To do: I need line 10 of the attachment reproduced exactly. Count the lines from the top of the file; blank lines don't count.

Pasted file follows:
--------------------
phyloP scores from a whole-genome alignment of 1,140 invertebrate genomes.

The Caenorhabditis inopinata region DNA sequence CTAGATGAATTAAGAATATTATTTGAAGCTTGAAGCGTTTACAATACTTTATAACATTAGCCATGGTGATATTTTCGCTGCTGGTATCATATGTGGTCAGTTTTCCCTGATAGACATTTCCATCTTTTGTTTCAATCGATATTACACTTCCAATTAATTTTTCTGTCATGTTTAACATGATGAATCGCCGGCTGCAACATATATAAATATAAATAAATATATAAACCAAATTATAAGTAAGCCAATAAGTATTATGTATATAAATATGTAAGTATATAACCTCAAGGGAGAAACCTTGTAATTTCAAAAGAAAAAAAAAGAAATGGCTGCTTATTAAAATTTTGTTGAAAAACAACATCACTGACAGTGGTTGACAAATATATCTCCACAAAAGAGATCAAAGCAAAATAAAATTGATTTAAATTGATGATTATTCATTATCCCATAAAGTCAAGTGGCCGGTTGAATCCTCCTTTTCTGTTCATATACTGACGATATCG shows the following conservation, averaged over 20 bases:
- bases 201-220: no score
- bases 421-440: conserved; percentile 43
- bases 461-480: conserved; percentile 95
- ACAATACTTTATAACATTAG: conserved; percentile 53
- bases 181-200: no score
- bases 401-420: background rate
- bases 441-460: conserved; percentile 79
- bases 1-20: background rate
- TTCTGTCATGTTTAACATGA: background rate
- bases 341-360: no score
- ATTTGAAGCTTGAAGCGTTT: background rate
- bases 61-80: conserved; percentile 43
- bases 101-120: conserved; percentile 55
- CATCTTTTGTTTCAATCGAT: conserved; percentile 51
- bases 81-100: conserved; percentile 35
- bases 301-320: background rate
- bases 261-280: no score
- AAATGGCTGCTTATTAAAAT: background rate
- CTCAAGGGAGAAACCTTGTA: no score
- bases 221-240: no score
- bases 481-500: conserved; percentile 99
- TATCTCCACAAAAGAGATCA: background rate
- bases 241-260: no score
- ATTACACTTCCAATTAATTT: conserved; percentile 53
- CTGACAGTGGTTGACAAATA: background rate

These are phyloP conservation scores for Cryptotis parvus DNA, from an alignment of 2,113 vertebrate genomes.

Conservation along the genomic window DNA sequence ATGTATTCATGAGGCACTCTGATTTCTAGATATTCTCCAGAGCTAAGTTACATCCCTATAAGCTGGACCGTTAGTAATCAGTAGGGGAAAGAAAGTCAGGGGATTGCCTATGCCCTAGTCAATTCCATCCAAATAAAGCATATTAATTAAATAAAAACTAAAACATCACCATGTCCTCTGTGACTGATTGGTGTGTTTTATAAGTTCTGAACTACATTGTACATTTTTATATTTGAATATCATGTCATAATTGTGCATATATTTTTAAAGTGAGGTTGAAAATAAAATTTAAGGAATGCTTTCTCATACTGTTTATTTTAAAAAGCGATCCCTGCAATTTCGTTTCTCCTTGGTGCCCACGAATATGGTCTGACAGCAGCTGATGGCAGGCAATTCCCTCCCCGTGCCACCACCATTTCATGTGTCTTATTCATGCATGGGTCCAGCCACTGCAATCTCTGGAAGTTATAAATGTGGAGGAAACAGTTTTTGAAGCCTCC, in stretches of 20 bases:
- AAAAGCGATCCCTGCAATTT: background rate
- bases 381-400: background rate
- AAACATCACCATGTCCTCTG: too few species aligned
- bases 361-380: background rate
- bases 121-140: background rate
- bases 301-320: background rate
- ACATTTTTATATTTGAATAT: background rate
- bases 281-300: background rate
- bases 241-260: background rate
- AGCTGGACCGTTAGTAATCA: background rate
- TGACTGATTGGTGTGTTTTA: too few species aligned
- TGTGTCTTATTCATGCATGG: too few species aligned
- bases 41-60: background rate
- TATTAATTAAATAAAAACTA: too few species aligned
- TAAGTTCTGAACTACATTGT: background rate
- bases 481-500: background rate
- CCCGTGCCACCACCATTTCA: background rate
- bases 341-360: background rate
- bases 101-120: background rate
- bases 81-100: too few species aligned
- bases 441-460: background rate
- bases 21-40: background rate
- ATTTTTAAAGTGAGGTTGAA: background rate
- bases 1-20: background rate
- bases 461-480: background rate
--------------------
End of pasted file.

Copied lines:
- bases 1-20: background rate